Dillon 550B question

Discussion in 'Ammunition & Reloading' started by t_humm, May 12, 2014.

  1. t_humm

    t_humm New Member

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    Howdy guys,

    I'm getting ready to start settin up to reload and the big question is what kind of press to get. My neighbors reloaded for 10+ years and swears by his Dillon 550B. I've looked on their web site and it can be ordered with all the dies I'd want to reload in the future ( .30 carbine, .303 Brit, 30-06, .308, .40SW, .45ACP, 9mm) I was wonderin what y'all think of them.

    Are they worth the money, 450ish new?

    Customer service? Again I've only ever heard positive about them.

    It comes with 1 set of dies, would any set of dies fit this machine?


    Sent from my iPhone using Firearms Talk
     
  2. therukh

    therukh New Member

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    Dillon Deal

    A Dillon 550B is a great deal and definitely worth the money to set up. Their customer service is the best in the world and they mean it. There are other things you'll need besides the loader & dies, like a tumbler, media, etc., but you can get started with just the loader & dies and get whatever else you need a little along the way. Other companies' dies will fit and I use some with my 550, but that's only because I had them to start with. If I were starting new, I'd get all Dillon dies. Their customer service reps know their stuff so ask any question you want about their equipment & they'll fix you up. Switching tool heads is quick & easy and the ammo it turns out works every time. I'd start with the pistol calibers & learn some before tackling the rifle calibers since you may have to trim & prep the cases before loading them, but that's the same procedure regardless of loader brand. Go Dillon - you won't regret it!
     

  3. t_humm

    t_humm New Member

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    Therhuk, thanks for the insight!

    I'll keep that in mind and start with a pistol cartridge and work my way up.

    I know there's a lot more to purchase to reload but the press seems to be the most important/expensive, and everyone has a favorite, or one they hate.

    I noticed Dillon has removable heads that hold the dies and powder to easily switch to a different round. Do you have any experience with them? Or is it better to just change out my dies?
     
  4. armsmaster270

    armsmaster270 New Member

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    I agree completly with therukh's post, I love mine.
     
  5. therukh

    therukh New Member

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    By all means get the tool heads! Once you set the dies in them, you never have to change the settings. They used to have little stands to set them on for storage and I've got all mine on them. I also bought (a little along) powder measures for all my tool heads. As a competitive shooter also, once I get my load set, I don't change unless it is absolutely necessary. It is worth it not to have to try and use one powder thrower for all my different calibers.
     
  6. anm2_man

    anm2_man Member

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    I have found that its better to have each caliber set up in their own tool heads, instead of reseting all of the dies/powder measures etc. If you go out and buy each and every caliber change, its going to cost you alot of money. When I first started reloading (It was a 550b), it became apparent that the large volume calibers (rounds that we shot the most) needed their own setup. So as time went on, we prioritized each caliber and slowly over the years purchased the caliber conversions where we ended up with each one having their own setup. It becomes even more critical when you move into rifle calibers. For each caliber you need 2 setups - the prep setup and the loading setup. On the prep side you size/decap, and Trim your cartridges. Since you have to use a lot of case lube, you really need to clean the brass again to remove the lube before reloading. On the load side you need to insure the prime pocket is cleared (Corn cobs get stuck in the flash hole), you prime the brass, load the powder, set the projectile (COAL) and crimp.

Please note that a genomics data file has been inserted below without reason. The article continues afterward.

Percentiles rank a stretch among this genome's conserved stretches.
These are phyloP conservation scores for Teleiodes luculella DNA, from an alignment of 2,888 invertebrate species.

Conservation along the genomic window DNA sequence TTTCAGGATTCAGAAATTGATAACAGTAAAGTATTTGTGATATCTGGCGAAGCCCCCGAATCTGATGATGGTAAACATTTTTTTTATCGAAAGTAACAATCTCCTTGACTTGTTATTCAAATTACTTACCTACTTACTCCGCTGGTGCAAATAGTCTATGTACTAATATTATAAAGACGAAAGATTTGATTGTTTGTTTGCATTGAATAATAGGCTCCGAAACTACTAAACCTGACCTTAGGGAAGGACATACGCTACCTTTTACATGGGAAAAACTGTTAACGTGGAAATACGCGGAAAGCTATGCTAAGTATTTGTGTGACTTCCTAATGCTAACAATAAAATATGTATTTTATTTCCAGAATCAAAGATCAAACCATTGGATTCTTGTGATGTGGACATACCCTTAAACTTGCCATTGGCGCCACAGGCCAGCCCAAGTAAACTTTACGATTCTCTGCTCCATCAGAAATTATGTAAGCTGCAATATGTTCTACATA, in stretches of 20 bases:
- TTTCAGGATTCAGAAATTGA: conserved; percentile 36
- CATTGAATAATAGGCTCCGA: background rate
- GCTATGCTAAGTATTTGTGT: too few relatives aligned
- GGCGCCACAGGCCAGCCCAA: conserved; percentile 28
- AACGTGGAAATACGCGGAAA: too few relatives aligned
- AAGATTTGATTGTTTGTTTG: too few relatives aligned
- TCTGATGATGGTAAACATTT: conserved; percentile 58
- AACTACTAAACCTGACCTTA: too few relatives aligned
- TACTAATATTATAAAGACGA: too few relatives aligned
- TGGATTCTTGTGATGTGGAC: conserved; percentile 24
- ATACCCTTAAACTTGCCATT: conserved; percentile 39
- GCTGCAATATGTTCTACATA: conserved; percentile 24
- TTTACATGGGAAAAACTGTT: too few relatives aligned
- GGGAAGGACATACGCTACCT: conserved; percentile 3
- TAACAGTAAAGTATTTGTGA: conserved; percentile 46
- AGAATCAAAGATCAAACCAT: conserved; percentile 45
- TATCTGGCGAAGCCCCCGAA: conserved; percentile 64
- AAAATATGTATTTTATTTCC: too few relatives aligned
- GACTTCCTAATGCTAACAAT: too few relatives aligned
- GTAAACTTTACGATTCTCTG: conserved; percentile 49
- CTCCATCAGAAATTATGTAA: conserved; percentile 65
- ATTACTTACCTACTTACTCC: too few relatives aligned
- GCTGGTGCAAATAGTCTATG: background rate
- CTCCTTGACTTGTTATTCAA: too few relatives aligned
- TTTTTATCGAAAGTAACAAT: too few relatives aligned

So you see that you need two setups for each caliber round.

    I now have a 650, which forced me to do the same thing again. Sold most of the 550 conversions (Note that with a Dillon setup, you will always get at least 85% of the value back).

    There is a lot of stuff to buy. Good luck.
     

    Attached Files:

  7. t_humm

    t_humm New Member

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    Thanks guys, seeks like it's going to be a big investment. But hopefully overtime be able to save a bit per round.

    It's all going to be new thing for me and certainly a learning experience. I'm excited to get started.
     
  8. JonM

    JonM Moderator

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    You dont save money by reloading. What it gives you is more rounds for the money you spend. A vastly greater option on what bullets you can use. The ability to tune cartridges to a given firearm. And access to a fulfilling hobby.

    The xl650 gives you an extra die slot over the rl550. It also eliminates one manual step in the process practically eliminating the chance of double charging a case.
     
  9. 25-5

    25-5 New Member

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    Dillon has very good case gauges necessary for your rifle cartridges, digital scale, and spray lube. Neck size dies for bolt rifles and full size for semi auto.